Request: "verbatim" or "recurse" to copy_directory

TLDR: Please add an option to copy_directory to copy the directory AND its contents, i.e. copy_directory -r d1 d2 dest will result in dest/d1/... and dest/d2/....

copy_directory surprises me often by not quite behaving like any other directory copy operations I work with. The name suggests it will copy the directory structure: directory and contents.

Current behavior is what I would call “copy_directory_contents”.

On Mac and mobile, folders are often treated as objects (.app, .bundle, etc). Copying the contents makes no sense, and is further confused when you try to copy multiple dirs:

x: x/1, x/2
y: y/2, y/3
  build/z/x/1, z/x/2, z/y/2, z/y/3
  build/z/1, z/2, z/3

My current use case is the following:

add_library (soandso INTERFACE)
set_target_properties (soandso PROPERTIES RUNTIME_STUFF something.bundle something.framework)


function (post_build target)
  get_target_property (_runtimes ${target} RUNTIME_STUFF)
  if (_runtimes)
    add_custom_command (
      TARGET ${target} POST_BUILD
      COMMAND ${CMAKE_COMMAND} -E copy_directory ${_runtimes} $<TARGET_FILE_DIR:${target}>
  endif ()
endfunction ()

This just creates a directory-scramble with the contents of all those folders merged into one directory, instead I have to unpack the lists myself and mess around separating out the folder name:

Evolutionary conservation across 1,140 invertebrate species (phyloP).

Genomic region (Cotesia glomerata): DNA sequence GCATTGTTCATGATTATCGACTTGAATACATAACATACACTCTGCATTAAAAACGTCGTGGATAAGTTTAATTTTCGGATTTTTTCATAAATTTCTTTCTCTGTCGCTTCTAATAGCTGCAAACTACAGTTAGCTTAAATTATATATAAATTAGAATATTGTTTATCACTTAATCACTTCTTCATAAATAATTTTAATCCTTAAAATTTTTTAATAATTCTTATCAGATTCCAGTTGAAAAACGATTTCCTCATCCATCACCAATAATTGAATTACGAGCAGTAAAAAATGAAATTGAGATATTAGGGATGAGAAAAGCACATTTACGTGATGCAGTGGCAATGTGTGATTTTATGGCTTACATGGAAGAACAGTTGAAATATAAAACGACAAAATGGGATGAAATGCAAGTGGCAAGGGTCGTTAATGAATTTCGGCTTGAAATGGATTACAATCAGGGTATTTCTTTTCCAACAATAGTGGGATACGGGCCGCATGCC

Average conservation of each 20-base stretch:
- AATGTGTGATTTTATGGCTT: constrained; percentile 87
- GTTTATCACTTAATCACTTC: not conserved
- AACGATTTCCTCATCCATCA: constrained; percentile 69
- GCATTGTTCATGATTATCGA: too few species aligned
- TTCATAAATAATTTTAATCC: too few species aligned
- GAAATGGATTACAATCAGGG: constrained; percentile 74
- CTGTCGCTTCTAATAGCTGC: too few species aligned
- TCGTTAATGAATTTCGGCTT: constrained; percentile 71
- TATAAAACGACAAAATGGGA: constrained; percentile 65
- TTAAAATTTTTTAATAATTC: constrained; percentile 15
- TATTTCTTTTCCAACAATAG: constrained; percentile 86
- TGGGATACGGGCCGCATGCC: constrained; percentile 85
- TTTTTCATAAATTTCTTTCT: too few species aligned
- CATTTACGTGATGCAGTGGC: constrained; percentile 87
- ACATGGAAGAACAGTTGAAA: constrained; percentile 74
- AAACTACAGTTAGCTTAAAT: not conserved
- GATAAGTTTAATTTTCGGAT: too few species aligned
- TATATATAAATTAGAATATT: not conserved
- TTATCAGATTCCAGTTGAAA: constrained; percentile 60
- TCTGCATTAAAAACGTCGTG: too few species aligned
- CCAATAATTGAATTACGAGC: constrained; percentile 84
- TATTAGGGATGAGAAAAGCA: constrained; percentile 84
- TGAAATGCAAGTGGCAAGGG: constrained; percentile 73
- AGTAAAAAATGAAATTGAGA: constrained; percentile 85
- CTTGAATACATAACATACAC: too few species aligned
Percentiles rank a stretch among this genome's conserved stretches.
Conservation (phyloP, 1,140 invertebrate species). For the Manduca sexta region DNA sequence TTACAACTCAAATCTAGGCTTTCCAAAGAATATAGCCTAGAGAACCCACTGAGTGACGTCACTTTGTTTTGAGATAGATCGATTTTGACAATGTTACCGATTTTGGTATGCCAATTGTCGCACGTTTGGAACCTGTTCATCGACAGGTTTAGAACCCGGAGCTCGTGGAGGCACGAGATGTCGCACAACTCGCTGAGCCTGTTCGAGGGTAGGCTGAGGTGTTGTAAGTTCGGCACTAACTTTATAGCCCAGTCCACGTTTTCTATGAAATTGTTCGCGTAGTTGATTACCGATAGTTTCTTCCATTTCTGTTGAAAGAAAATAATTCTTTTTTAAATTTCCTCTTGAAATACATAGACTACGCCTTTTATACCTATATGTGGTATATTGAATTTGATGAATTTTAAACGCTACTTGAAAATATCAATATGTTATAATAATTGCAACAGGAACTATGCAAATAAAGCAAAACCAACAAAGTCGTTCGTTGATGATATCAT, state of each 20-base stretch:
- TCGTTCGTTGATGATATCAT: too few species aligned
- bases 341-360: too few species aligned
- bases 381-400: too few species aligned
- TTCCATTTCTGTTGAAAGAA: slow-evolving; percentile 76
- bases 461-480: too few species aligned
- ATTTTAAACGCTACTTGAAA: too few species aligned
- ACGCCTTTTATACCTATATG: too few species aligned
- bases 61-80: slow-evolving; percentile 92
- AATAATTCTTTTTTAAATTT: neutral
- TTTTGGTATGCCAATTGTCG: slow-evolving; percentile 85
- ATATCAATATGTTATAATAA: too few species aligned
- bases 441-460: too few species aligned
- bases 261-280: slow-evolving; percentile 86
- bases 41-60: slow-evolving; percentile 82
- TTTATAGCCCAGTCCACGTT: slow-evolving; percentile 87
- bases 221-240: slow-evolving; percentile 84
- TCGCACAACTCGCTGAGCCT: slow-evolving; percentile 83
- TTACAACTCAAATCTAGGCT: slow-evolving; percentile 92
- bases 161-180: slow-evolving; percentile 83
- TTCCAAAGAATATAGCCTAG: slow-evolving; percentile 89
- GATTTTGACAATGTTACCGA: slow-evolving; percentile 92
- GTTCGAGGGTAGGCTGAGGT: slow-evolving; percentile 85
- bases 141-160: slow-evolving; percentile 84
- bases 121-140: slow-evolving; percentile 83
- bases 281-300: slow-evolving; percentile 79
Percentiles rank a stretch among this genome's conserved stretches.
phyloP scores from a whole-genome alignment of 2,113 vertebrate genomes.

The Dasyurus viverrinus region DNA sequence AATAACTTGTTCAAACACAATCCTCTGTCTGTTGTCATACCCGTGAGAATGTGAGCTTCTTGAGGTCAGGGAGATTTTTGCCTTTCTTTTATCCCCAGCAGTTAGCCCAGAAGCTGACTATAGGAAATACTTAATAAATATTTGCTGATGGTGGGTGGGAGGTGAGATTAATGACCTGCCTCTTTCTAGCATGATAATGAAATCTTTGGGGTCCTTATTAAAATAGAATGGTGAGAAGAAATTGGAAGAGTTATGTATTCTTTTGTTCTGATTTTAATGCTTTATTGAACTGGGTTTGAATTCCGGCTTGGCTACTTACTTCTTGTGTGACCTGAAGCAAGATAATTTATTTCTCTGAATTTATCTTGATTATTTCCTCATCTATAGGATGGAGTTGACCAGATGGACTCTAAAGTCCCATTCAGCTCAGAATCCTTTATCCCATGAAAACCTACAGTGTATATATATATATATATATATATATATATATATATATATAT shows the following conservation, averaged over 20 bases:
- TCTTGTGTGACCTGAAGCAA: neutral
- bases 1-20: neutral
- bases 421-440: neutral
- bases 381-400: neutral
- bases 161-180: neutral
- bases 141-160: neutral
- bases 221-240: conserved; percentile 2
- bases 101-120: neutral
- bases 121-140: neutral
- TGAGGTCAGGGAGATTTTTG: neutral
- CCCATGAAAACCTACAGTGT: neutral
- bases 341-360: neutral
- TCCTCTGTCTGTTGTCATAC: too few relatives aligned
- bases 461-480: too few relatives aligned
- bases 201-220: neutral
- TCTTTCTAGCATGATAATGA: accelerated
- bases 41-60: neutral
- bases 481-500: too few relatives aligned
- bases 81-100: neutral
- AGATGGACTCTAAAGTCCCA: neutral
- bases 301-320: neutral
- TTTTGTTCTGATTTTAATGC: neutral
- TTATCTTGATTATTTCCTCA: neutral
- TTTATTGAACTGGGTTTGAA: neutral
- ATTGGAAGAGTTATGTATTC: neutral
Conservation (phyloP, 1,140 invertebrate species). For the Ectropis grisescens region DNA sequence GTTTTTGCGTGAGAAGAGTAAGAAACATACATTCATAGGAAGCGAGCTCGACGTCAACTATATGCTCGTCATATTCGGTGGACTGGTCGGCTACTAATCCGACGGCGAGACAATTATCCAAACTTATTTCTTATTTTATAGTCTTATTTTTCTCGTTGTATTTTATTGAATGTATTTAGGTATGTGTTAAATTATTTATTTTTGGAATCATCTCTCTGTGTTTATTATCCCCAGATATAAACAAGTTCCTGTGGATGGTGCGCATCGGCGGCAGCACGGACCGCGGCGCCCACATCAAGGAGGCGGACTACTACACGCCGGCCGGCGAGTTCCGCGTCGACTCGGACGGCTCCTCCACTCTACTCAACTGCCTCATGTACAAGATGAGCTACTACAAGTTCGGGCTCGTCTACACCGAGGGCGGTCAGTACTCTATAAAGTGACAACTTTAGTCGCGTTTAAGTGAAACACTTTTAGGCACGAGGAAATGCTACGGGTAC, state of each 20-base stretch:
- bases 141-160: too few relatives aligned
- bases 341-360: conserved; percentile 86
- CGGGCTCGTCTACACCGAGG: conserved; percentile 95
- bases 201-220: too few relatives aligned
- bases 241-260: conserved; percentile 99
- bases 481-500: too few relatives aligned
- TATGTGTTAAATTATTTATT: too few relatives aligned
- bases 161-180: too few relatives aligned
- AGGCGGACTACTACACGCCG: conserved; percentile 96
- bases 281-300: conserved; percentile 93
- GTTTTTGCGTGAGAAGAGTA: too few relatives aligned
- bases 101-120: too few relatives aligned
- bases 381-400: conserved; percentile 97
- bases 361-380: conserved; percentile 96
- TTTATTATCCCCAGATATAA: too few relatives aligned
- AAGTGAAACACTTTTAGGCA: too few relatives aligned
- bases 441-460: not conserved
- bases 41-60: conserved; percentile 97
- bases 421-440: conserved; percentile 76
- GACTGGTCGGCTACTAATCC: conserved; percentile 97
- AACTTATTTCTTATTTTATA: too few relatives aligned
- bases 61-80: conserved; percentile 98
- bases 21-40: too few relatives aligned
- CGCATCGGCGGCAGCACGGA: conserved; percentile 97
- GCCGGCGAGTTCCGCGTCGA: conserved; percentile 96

foreach (_runtime ${_runtimes})
            get_filename_component (_folder ${_runtime} NAME)
            add_custom_command (
                TARGET ${target} POST_BUILD
                COMMAND ${CMAKE_COMMAND} -E copy_directory
        endforeach ()
1 Like

I think a better long-term solution is to use the rsync patterns (in a new -E command) where a trailing / means “copy contents” and without is “copy the entity itself”. This allows per-source selection of what is intended as well.

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I wrestled with that idea, my original expectation tbh, but isn’t that perhaps even more ambiguous? I’ve watched a lot of sound devops folks waste large numbers of cycles debugging that a string ended up with or without a trailing slash before finally reaching an rsync invocation; trying to slash-prune so paths don’t have trailing slashes, conflicting with assumptions of trailing slashes to support easy concatenation (looking at you, visual studio path macros $(YouBetterHaveASlashOnIt)Subdir); the consequences of people who trimmed too hard and made “c:/” into “c:” which means something different, “/” ends up as “” which could mean arguments get shuffled.